Tiny plastic particles also present a threat to creatures on land and may have damaging effects similar or even more problematic than in our oceans. Researchers from the Leibniz-Institute of Freshwater Ecology and Inland Fisheries (IGB) and their Berlin colleagues warn: the impact of microplastics in soils, sediments and the freshwaters could have a long-term negative effect on terrestrial ecosystems throughout the world.
It is now widely accepted that microplastics contaminate our oceans and are harmful to coastal and marine habitats. And yet what effect do fragments of plastic have on ecosystems “on dry land”?
This question is the subject of a research initiated by IGB in partnership with Freie Universität Berlin that reviews previous individual studies on the topic of microplastics in relation to the effect of microplastics on terrestrial ecosystems. “Although only little research has been carried out in this area, the results to date are concerning: fragments of plastic are present practically all over the world and can trigger many kinds of adverse effects. The previously observed effects of microplastics and nanoplastics on terrestrial ecosystems around the world indicate that these ecosystems may also be in serious jeopardy,” explains IGB researcher Anderson Abel de Souza Machado, who is leading the study. Researchers from IGB have demonstrated in earlier studies that microplastics might be harmful to ecosystems when ingested by aquatic key organisms.
Over 400 million tons of plastic are produced globally each year. It is estimated that one third of all plastic waste ends up in soils or freshwaters. Most of this plastic disintegrates into particles smaller than five millimetres, referred to as microplastics, and breaks down further into nanoparticles, which are less than 0.1 micrometre in size. In fact, terrestrial microplastic pollution is much higher than marine microplastic pollution – an estimate of four to 23 times more, depending on the environment. Sewage, for example, is an important factor in the distribution of microplastics. In fact, 80 to 90 per cent of the particles contained in sewage, such as from garment fibres, persist in the sludge. Sewage sludge is then often applied to fields as fertilizer, meaning that several thousand tons of microplastics end up in our soils each year.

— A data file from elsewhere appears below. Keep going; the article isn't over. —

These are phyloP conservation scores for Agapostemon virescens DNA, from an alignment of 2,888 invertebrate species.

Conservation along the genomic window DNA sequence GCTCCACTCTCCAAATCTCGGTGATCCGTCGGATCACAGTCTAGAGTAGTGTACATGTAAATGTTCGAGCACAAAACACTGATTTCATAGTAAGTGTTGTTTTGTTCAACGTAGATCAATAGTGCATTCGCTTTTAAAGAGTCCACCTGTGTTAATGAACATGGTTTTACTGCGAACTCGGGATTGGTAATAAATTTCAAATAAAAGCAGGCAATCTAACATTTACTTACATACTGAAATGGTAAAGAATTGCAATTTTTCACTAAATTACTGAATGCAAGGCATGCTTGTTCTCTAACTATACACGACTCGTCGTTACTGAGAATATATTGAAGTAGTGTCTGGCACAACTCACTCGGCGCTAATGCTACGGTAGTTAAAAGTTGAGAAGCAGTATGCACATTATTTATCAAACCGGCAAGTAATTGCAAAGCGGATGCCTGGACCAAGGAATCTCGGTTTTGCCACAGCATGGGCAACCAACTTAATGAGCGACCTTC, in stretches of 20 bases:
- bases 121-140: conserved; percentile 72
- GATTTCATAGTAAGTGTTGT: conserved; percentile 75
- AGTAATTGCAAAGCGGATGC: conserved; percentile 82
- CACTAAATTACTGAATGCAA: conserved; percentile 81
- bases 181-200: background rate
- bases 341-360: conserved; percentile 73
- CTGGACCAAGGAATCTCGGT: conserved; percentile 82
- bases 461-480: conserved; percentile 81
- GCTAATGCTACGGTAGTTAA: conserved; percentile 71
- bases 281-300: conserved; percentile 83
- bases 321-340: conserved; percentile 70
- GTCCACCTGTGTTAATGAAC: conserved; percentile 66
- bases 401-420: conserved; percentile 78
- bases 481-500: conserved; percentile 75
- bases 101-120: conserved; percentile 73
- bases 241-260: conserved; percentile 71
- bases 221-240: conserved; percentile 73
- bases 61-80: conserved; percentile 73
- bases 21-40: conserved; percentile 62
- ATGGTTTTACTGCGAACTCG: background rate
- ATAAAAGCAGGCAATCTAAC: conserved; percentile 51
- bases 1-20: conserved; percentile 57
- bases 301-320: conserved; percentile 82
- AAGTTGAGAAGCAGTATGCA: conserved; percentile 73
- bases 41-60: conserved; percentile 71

Potentially toxic effect on many organisms
Some microplastics exhibit properties that might have direct damaging effects on ecosystems. For instance, the surfaces of tiny fragments of plastic may carry disease-causing organisms and act as a vector that transmits diseases in the environment. Microplastics can also interact with soil fauna, affecting their health and soil functions. Earthworms, for example, make their burrows differently when microplastics are present in the soil, affecting the earthworm’s fitness and the soil condition.
Generally speaking, when plastic particles break down, they gain new physical and chemical properties, increasing the risk that they will have a toxic effect on organisms. And the more likely it is that toxic effects will occur, the larger the number of potentially affected species and ecological functions. Chemical effects are especially problematic at the decomposition stage, as spotted by the team of authors led by Anderson Abel de Souza Machado. For example, additives such as phthalates and Bisphenol A leach out of plastic particles. These additives are known for their hormonal effects and can potentially disrupt the hormone system not only of vertebrates, but also of several invertebrates. In addition, nano-sized particles may cause inflammation; they may traverse or change cellular barriers, and even cross highly selective membranes such as the blood-brain barrier or the placenta. Within the cell, they can trigger changes in gene expression and biochemical reactions, among other things. The long-term effects of these changes have not yet been sufficiently explored. However, it has already been shown that when passing the blood-brain barrier nanoplastics have a behaviour-changing effect in fish.
Plastic particles already detected in many foods